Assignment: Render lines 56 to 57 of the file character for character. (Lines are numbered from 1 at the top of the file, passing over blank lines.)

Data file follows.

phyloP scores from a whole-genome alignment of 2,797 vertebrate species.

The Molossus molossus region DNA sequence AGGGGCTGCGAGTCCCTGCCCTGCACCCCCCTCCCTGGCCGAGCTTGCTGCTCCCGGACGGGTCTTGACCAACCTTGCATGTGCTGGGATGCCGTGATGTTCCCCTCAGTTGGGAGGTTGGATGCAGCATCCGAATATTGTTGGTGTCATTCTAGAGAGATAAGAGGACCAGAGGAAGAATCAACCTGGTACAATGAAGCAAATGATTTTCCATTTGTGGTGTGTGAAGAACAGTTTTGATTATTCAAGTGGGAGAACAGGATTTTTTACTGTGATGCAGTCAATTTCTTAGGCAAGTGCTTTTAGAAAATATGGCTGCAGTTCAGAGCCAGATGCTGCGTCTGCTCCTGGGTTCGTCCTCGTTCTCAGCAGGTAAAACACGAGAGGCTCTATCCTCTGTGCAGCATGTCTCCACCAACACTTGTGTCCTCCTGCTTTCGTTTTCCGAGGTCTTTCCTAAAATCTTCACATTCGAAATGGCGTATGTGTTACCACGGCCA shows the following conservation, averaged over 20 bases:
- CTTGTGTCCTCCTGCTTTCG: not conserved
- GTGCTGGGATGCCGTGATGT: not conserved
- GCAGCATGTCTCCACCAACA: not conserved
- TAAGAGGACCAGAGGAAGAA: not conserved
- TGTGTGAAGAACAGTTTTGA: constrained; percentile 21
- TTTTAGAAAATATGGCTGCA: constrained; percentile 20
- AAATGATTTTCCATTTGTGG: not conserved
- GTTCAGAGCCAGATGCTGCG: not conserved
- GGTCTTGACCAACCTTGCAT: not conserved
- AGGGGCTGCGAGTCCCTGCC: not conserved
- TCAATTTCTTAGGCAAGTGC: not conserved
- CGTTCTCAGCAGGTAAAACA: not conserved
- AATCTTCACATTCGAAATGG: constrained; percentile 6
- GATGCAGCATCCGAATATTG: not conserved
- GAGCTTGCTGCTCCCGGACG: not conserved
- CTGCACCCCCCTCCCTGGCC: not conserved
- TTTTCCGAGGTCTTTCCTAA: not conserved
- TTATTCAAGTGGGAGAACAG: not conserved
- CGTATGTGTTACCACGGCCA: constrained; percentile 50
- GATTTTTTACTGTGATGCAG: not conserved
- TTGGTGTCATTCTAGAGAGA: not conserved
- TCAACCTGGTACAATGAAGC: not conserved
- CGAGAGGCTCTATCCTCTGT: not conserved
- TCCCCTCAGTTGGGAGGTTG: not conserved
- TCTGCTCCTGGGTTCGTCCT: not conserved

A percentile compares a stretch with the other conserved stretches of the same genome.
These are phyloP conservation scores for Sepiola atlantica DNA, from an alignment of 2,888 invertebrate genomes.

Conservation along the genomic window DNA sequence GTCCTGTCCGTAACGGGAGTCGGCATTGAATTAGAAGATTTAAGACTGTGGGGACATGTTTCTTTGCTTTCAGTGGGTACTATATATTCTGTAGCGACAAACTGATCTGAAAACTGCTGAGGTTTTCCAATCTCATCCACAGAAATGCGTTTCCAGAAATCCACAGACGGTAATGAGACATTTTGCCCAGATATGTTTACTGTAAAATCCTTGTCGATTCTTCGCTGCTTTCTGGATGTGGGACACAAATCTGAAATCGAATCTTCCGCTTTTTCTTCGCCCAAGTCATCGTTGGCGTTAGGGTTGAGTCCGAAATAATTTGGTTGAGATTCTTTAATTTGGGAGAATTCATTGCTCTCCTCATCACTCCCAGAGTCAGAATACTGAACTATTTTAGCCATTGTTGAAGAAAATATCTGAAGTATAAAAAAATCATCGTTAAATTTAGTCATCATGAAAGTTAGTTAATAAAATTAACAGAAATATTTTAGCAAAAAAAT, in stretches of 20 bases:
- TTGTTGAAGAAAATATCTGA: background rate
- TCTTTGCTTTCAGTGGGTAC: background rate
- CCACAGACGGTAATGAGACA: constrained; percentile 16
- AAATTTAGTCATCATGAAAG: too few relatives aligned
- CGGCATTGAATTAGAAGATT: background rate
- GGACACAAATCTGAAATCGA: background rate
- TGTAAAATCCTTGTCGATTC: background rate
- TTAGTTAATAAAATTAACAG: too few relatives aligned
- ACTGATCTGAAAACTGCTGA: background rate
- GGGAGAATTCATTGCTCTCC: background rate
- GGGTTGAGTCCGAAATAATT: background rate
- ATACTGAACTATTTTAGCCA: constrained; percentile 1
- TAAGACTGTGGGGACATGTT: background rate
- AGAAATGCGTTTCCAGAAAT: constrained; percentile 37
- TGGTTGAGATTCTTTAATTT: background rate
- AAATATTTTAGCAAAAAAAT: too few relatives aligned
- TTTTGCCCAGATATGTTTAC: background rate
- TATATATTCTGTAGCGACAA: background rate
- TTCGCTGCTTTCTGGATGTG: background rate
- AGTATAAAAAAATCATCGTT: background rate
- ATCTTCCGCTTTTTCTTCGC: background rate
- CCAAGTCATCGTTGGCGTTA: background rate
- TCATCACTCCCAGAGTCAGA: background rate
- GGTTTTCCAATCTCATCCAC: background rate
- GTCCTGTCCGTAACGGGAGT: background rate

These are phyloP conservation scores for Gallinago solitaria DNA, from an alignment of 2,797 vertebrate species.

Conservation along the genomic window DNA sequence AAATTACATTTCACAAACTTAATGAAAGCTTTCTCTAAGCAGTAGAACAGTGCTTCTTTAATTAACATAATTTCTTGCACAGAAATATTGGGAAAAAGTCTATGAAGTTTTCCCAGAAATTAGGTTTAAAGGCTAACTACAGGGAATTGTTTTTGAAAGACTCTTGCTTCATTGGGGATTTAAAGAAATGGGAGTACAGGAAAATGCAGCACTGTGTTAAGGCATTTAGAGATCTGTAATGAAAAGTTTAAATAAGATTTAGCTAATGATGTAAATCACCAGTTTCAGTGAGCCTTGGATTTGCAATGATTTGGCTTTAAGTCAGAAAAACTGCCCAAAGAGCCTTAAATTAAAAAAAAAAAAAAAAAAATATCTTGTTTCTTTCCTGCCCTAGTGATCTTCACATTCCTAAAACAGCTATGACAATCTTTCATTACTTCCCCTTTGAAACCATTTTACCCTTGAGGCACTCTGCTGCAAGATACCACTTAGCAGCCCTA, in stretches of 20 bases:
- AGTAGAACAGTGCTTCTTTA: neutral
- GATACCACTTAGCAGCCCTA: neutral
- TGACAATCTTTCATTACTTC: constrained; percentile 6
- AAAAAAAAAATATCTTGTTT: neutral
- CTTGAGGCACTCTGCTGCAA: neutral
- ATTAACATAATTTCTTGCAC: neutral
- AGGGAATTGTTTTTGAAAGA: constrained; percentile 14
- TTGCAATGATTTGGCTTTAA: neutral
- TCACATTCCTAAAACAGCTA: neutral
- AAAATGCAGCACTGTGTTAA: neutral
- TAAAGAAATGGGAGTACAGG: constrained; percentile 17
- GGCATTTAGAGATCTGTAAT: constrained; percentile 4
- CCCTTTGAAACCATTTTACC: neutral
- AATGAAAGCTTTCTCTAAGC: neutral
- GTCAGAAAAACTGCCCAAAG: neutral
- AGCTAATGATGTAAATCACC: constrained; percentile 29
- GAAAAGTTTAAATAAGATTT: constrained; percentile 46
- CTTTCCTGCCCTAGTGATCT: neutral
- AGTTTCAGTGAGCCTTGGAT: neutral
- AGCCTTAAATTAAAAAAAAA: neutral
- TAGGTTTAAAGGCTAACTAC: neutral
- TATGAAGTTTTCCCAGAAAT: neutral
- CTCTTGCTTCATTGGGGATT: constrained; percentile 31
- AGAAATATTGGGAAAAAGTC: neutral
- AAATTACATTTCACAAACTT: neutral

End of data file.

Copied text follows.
These are phyloP conservation scores for Gallinago solitaria DNA, from an alignment of 2,797 vertebrate species.

Conservation along the genomic window DNA sequence AAATTACATTTCACAAACTTAATGAAAGCTTTCTCTAAGCAGTAGAACAGTGCTTCTTTAATTAACATAATTTCTTGCACAGAAATATTGGGAAAAAGTCTATGAAGTTTTCCCAGAAATTAGGTTTAAAGGCTAACTACAGGGAATTGTTTTTGAAAGACTCTTGCTTCATTGGGGATTTAAAGAAATGGGAGTACAGGAAAATGCAGCACTGTGTTAAGGCATTTAGAGATCTGTAATGAAAAGTTTAAATAAGATTTAGCTAATGATGTAAATCACCAGTTTCAGTGAGCCTTGGATTTGCAATGATTTGGCTTTAAGTCAGAAAAACTGCCCAAAGAGCCTTAAATTAAAAAAAAAAAAAAAAAAATATCTTGTTTCTTTCCTGCCCTAGTGATCTTCACATTCCTAAAACAGCTATGACAATCTTTCATTACTTCCCCTTTGAAACCATTTTACCCTTGAGGCACTCTGCTGCAAGATACCACTTAGCAGCCCTA, in stretches of 20 bases: